Right now there's six teams in the Eastern Conference above .500. Juxtapose that with 10 teams in the Western Conference boasting the same claim and you understand why some might complain about the NBA's current playoff format.

If you're a fan whose team is currently on the outside looking in, rest assured that Commissioner Adam Silver hears your complaints. Asked about whether the top 16 teams regardless of conference should make the postseason, Silver said:

"Ultimately we want to see your best teams in the playoffs. And there is an unbalance and a certain unfairness. There is a proposal (from one of the broadcasters)… where the division winners would all automatically go into the playoffs and then you’d seed the next 10 best teams. I think that’s the kind of proposal we need to look at. There are travel issues of course, but in this day in age every team of course has their own plane, travels charter. I don’t think the discussion should end there. And as I’ve said, my first year I was studying a lot of these issues and year 2 is time to take action. It’s something I’m going to look at closely with the competition committee. I do think it’s an area where we need to make a change."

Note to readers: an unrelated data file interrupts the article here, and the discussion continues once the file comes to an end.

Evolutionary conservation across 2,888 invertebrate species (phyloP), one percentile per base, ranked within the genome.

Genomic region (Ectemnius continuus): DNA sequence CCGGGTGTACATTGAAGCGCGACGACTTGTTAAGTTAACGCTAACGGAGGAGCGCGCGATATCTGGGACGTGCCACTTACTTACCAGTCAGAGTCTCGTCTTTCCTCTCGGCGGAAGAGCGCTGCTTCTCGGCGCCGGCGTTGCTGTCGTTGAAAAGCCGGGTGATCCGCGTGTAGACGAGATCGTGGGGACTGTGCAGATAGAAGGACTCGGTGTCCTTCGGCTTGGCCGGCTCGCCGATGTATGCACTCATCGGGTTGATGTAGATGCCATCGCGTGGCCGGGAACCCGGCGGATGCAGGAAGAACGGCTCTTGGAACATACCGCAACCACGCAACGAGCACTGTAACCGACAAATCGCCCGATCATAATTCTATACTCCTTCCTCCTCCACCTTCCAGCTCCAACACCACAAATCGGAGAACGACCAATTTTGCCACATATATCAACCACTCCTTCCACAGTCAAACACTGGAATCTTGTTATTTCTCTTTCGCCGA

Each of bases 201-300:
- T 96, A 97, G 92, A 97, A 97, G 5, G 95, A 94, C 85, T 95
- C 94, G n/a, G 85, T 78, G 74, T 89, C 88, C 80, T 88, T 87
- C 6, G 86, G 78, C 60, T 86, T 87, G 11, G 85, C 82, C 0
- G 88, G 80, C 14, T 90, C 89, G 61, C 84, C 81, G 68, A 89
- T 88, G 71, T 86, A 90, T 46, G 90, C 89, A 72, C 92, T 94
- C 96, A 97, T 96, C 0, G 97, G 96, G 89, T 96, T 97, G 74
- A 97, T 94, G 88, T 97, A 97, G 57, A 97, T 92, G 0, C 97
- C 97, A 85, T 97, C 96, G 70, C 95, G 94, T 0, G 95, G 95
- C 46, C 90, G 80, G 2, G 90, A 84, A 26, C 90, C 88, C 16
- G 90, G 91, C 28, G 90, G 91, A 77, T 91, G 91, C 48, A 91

What that means is that cities like Oklahoma City and New Orleans would bump out both Miami and Charlotte during the current campaign. That is, of course, to say nothing about how seeding would be affected.

Many opponents of the idea have cited how it would potentially de-rail regional rivalries. For example, right now Houston would play Dallas in the first round, but under the (currently) hypothetical scenario they'd play Phoenix. In a few days, it could be Milwaukee. If the Knicks ever made it again, traditionalists may want them matched up against Boston (if they ever made it again) or Brooklyn (if they ever made it again) or Philadelphia (you get the point) instead of a team from the West Coast.

All that being said, all arguments in favor of the current system, whether they stem around tradition, rivalries, imbalanced schedules, or needlessly complicated travel arrangements, still need to ask themselves: Would it be worse than a system where both the Hornets (22-27) and Heat (21-28) would be in if the season ended today?

If the answer is yes, you're probably pretty pissed about this potential proposal from the commish right now.

[via NBC Sports]

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